Let’s start with Ruby. She is a complex character who suffers from Polycystic Ovary Syndrome and the associated affliction of excess body hair. She is the mother to a young daughter Bonnie, and her strained relationship with her emotionally manipulative and abusive mother has left her with a complex about herself and about her life as a mother. She doesn’t connect well with Bonnie and is jealous of Bonnie’s relationship with her Dad Liam. Her struggle is heartbreaking and was fascinating to watch as she grew. Meeting Ross in the park really opened her mind to her familial relationships and her growing bond with her daughter, which was heartbreaking to read about at first, become one of the warmest aspects of the book for me. I thought her self loathing was awful and all too familiar, and her battle with dealing with her negative body image whilst working within the photo retouching business was a painful duality to read about. I really like that she had found someone initially in Liam, and like that her insecurities were the basis for their split, but later their growth.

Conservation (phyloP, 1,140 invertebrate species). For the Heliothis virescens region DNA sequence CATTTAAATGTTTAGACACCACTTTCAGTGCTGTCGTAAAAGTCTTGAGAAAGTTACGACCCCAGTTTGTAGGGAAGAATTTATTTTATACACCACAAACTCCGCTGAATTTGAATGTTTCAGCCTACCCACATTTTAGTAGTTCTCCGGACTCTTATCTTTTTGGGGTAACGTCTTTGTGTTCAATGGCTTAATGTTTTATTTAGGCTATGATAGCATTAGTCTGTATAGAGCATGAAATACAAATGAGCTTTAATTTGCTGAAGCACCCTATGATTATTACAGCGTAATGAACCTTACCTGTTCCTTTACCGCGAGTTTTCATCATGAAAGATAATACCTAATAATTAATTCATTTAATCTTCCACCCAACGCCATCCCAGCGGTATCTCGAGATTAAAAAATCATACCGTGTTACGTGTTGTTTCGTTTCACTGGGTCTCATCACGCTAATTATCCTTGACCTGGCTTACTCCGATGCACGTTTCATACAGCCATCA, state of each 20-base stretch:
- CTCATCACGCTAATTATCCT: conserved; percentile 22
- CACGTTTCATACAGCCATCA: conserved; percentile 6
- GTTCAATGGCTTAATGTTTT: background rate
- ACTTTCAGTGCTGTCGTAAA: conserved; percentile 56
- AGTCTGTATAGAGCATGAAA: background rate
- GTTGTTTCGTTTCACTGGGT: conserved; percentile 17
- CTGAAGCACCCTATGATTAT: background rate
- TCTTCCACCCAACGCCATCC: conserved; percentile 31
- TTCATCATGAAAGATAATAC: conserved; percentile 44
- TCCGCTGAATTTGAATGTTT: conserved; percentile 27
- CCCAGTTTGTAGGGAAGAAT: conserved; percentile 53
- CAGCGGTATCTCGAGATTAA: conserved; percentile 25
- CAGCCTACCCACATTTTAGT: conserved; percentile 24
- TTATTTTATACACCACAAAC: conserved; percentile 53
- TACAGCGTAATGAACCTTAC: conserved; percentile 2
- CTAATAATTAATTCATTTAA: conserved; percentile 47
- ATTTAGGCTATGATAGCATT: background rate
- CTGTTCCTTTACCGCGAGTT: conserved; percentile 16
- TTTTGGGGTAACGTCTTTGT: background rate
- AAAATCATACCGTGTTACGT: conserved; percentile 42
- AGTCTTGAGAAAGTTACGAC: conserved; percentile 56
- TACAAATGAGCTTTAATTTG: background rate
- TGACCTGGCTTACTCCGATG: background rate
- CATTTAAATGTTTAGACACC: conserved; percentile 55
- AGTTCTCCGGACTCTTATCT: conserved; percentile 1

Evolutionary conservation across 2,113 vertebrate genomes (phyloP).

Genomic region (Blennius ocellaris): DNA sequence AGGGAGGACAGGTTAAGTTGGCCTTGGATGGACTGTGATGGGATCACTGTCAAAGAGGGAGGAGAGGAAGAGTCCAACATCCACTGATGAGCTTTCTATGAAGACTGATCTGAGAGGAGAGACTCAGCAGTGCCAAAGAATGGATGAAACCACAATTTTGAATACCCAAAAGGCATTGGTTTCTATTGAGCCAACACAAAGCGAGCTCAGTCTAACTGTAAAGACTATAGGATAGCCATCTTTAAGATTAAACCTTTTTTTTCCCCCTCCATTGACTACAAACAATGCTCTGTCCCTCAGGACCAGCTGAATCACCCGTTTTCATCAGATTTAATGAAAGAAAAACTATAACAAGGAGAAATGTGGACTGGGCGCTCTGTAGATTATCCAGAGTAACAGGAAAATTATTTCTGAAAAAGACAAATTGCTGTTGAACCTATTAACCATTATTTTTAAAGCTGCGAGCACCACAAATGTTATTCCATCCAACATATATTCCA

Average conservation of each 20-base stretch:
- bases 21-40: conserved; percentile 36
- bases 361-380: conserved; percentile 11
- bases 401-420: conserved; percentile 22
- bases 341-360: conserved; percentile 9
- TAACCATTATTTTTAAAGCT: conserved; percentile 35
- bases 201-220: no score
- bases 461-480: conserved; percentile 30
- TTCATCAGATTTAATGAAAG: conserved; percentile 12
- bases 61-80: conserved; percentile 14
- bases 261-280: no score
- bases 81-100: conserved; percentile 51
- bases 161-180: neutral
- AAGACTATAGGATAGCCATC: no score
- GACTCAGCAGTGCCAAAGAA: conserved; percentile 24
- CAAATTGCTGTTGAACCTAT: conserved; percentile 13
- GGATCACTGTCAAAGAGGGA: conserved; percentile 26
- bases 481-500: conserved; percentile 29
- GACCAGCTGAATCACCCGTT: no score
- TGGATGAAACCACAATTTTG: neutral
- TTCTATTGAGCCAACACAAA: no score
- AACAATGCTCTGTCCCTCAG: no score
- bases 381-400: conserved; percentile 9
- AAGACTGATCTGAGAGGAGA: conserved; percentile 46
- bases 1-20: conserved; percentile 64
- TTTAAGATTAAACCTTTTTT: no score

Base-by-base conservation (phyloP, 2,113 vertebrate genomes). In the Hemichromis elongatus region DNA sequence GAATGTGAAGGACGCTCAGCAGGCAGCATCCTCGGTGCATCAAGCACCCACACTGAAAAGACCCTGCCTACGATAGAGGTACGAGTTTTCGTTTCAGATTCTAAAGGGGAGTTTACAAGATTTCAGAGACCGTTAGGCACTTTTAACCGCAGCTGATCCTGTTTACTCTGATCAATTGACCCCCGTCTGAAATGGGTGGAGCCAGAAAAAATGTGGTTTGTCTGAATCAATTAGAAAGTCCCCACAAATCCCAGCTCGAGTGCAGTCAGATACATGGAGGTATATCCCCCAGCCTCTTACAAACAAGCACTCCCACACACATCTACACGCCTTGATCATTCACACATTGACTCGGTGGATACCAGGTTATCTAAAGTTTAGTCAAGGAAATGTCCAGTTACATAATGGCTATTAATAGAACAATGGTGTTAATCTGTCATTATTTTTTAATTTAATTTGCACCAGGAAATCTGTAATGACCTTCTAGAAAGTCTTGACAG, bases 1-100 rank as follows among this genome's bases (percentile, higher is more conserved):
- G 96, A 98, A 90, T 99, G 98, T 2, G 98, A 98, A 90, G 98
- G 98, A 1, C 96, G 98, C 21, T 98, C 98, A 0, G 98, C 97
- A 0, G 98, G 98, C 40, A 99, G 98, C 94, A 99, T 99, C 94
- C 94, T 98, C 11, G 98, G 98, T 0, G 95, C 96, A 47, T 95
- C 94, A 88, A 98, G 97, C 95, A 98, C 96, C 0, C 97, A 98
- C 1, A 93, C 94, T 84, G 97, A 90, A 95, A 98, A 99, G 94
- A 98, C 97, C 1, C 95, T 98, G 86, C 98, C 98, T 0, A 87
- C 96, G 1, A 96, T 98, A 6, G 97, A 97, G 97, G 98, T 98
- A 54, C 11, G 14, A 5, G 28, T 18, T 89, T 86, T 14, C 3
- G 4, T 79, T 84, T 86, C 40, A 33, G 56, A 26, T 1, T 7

And Beth, I loved Beth. Her and Risky has a special working and friendship bond and were hilarious to track. There sexual frankness and body positivity was actually quite inspiring, and even though I really didn’t like the relationship between Beth and her husband Michael (in fact, I really hated it) I felt like she was a really great character. She was so different to Ruby, she was open enough to breastfeed at work, she thoroughly enjoyed being a mother, and she had a relationship with the father that was deeply flawed in a completely different way to Ruby and Liam. Although Risky was beyond deeply inappropriate at points, there unusual working and personal relationship was a real show of female diversity and force, and I loved that together they had forged to create a successful business together. Her brief encounter with Ross was pretty heartbreaking and born from a place of desperation, and he navigated that with an aplomb that I really respect O’Porter for giving to one of the male characters.